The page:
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A spotlight on the Bates studio-art faculty

“Domicile I,” a large iris-print photograph by Elke Morris, was part of the “Domicile” series that transformed working-class urban areas into idealistic models.

An essential question: What is quality teaching? The answer resounds like a real estate agent’s “location” mantra: “experience, experience, experience.” And professors who dip their hands into the practical basins of their concentration bring still more depth and color into the classroom.

Bates professors offer this extra dimension to their students. In the Department of Art and Visual Culture, members of the studio art faculty shine as brightly in the Northeast’s art scene as they do in the Olin Arts Center studios. Olin itself provided proof of this extracurricular excellence during the summer, as Innovation and Opportunity: Bates College Faculty was the Museum of Art’s Bates Gallery exhibition last summer.

The work was as diverse as New England weather — and as complex. Paul Heroux’s intriguing stoneware vases, jars, and plates sat heavily in the space, coy like rain clouds pregnant with the cure for drought. The subtle vessels sneaked up on the viewer, then pounced with decoration that silently appeared, decoration that mimicked tidal grass ebbing easily with the current.

If Heroux’s jars were clouds, Penelope Jones’ patterned paintings became the sunsets of lusty romantics. Reminiscent of hand-illuminated Bibles, the lush colors drew in one’s gaze like perfect red lips. Curves against angles kept the viewer busy in an untamed waltz; occasionally the eyes tripped over a scratched area where Jones exposed the foundation of paintings long covered.

The show reminded me of a traditional martini with a twist of innovation, and one painting in particular exemplified this theme. “Sunset” by Robert Feintuch was a powerful look at a humble hero who transcends time. A knight gazed upon the changing atmosphere, wondering. Armor protected chest and head, but his lower body was left vulnerable, soft. The painting was half completed on Sept. 11, 2001, and the artist had no intention of connecting the two, but many viewers saw the image as a delicate narrative of the tragedy.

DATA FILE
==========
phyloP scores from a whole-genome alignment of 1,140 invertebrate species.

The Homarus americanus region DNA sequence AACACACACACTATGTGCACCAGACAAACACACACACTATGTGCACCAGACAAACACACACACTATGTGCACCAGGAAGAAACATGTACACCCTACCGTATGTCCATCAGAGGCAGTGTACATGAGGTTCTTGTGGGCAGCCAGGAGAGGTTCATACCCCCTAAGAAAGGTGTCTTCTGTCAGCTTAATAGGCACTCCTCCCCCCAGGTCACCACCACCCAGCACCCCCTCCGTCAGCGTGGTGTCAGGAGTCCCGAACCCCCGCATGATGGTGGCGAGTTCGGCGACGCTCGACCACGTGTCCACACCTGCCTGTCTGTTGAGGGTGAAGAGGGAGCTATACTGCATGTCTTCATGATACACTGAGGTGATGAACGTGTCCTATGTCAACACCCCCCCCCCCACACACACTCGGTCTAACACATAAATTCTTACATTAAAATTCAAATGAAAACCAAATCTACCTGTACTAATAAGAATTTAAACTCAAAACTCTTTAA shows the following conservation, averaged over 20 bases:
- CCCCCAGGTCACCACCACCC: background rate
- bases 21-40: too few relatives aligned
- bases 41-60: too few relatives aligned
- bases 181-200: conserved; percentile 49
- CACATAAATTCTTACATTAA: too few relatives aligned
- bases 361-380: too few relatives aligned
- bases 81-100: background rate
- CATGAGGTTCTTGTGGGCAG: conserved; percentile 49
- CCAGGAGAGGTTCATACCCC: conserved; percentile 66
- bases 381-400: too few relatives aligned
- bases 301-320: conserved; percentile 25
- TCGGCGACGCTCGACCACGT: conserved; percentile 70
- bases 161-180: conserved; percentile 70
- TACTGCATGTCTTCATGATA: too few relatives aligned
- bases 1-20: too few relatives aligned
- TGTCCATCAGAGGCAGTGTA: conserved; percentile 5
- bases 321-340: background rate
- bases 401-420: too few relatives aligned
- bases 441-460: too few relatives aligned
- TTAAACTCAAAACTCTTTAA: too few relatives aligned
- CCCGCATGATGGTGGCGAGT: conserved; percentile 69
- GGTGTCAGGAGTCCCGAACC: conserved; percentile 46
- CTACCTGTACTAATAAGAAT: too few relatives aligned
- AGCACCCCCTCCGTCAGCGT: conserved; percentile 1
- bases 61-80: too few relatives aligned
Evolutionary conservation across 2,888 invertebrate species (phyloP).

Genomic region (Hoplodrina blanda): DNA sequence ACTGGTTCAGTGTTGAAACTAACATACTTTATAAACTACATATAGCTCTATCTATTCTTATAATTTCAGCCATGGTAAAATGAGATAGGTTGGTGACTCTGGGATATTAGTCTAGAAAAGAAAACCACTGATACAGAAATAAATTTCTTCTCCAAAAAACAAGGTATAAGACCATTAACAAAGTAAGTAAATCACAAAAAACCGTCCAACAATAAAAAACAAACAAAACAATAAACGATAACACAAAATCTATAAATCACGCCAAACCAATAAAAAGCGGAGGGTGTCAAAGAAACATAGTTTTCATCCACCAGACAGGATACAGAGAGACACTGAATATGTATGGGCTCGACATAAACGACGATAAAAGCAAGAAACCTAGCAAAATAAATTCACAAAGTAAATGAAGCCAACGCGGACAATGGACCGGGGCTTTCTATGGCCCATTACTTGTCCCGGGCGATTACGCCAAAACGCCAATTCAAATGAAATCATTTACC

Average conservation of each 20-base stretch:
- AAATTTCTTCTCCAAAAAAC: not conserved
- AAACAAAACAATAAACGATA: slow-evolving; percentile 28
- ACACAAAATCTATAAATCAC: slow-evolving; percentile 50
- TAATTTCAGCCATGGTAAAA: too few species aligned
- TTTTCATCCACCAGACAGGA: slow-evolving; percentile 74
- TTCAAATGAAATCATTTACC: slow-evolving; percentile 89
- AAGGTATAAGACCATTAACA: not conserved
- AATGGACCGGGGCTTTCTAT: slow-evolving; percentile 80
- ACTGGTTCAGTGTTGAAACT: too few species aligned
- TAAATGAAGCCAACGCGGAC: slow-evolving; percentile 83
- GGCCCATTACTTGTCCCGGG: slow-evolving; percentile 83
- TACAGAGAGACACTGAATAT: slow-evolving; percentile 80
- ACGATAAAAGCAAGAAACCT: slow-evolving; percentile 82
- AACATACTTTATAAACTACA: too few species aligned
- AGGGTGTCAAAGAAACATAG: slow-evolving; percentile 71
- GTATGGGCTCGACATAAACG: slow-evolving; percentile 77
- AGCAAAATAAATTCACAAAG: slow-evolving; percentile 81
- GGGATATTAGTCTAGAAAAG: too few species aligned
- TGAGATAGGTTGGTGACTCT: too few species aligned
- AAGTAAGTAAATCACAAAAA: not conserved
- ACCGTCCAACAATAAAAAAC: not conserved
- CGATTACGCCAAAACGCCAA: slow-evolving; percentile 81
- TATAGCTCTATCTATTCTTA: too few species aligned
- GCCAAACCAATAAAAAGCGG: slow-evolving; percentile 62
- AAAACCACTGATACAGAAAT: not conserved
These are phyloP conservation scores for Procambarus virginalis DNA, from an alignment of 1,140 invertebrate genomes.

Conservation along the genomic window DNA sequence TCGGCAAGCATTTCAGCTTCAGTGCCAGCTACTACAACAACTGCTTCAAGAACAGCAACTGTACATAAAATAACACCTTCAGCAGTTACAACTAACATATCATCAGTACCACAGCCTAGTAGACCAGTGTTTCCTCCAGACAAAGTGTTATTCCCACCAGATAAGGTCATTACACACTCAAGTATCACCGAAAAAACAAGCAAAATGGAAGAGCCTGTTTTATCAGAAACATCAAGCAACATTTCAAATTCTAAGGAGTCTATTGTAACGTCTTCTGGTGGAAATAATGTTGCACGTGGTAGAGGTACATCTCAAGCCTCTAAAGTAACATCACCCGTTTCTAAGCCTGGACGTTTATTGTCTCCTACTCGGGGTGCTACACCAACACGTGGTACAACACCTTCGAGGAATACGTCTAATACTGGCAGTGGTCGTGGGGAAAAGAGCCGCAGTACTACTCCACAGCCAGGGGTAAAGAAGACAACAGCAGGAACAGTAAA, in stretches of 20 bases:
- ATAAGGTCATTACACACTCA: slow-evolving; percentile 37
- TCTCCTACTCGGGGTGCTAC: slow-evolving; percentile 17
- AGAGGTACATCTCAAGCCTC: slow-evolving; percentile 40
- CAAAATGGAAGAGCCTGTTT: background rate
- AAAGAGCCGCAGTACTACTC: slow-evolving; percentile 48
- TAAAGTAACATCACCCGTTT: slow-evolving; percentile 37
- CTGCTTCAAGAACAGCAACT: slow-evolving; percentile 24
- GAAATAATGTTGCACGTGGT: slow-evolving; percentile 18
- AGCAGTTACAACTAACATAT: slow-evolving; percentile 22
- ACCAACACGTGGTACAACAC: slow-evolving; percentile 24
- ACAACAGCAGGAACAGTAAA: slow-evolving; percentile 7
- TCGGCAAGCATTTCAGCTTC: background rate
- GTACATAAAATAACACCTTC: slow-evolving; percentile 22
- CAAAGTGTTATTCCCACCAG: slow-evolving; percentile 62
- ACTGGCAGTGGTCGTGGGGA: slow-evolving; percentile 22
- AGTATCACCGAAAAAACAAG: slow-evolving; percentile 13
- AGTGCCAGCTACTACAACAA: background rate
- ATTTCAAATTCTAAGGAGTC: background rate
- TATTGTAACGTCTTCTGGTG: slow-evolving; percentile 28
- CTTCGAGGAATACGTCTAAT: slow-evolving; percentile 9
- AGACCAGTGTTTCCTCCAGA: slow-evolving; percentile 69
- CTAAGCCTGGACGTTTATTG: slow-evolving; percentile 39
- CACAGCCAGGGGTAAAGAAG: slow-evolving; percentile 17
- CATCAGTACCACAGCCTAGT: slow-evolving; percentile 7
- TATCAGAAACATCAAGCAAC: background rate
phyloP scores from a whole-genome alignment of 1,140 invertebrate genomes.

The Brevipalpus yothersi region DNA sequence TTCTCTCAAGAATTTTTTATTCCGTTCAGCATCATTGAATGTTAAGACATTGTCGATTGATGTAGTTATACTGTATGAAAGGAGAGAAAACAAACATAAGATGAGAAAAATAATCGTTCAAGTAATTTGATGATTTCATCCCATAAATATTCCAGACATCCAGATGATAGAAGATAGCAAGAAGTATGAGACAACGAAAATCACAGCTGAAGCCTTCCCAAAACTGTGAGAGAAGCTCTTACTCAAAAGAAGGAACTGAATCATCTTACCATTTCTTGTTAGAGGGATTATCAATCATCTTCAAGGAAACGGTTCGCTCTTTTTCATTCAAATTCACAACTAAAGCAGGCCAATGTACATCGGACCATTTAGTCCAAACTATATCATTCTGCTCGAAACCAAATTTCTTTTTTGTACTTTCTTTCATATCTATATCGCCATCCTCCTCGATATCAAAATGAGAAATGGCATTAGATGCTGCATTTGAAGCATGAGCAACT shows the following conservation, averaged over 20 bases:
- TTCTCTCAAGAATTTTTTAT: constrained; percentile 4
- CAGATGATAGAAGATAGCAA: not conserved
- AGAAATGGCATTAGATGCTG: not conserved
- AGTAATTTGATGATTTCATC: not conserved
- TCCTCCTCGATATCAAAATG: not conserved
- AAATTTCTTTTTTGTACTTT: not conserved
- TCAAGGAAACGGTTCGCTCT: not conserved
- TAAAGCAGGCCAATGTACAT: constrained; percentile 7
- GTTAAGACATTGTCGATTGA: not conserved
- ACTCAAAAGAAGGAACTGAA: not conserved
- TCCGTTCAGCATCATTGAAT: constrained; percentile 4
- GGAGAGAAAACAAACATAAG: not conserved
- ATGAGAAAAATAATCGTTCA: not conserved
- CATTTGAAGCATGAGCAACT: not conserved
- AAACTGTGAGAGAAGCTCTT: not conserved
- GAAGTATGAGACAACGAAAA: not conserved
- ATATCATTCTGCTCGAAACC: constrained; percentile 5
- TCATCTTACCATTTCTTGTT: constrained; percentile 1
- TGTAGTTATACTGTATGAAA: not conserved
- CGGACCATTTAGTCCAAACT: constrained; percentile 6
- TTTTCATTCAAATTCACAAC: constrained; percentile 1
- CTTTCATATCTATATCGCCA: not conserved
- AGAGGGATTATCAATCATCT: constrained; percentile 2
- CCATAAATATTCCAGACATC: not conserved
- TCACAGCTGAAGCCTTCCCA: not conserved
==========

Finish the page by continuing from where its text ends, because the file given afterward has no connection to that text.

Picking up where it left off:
Robert Feintuch’s polymer emulson painting “Sunset” hangs behind “Squared Plate,” a piece of stoneware by Paul Heroux. Photo by Jay York.

Also gifted in creating narratives in their work are Jessica Gandolf, Joe Nicoletti, and art historian Erica Rand. Crisply rendered in oil, Gandolf’s old-time ball players imagined their past lives as quasi-Christ figures. Rand’s work, a collaboration with Elizabeth M. Stephens of the University of California–Santa Cruz swatted the borders between sex, love, and academia. With Renaissance poise and clarity, Nicoletti’s haunting self-portraits in oil questioned the moment yet to come, regardless of direction.

Mixing ideas and media like a baker does dough was how Pamela Johnson created her long copper-bordered standout piece, “One Two Three.” Sifting lucid dreaming with female identity, melting reality with the fairy tales of youth, she wondered if iconoclastic victims such as Snow White would have blossomed had Prince Charming not rescued them from their unkissed existence.

Elke Morris, winner of a Purchase Prize in the 2005 Portland Museum of Art Biennial, brought the viewer home with four images from her “Domicile” series. These large iris-print photographs transformed working-class urban areas into idealistic models, their selectively clean lines and sharp color detracting from decay and grunge. In her prizewinning piece, “Domicile I,” a landfill-bound TV and speaker set line the curb like children waiting for the school bus.

Maggie Knowles is a freelance writer who lives in Raymond, Maine.


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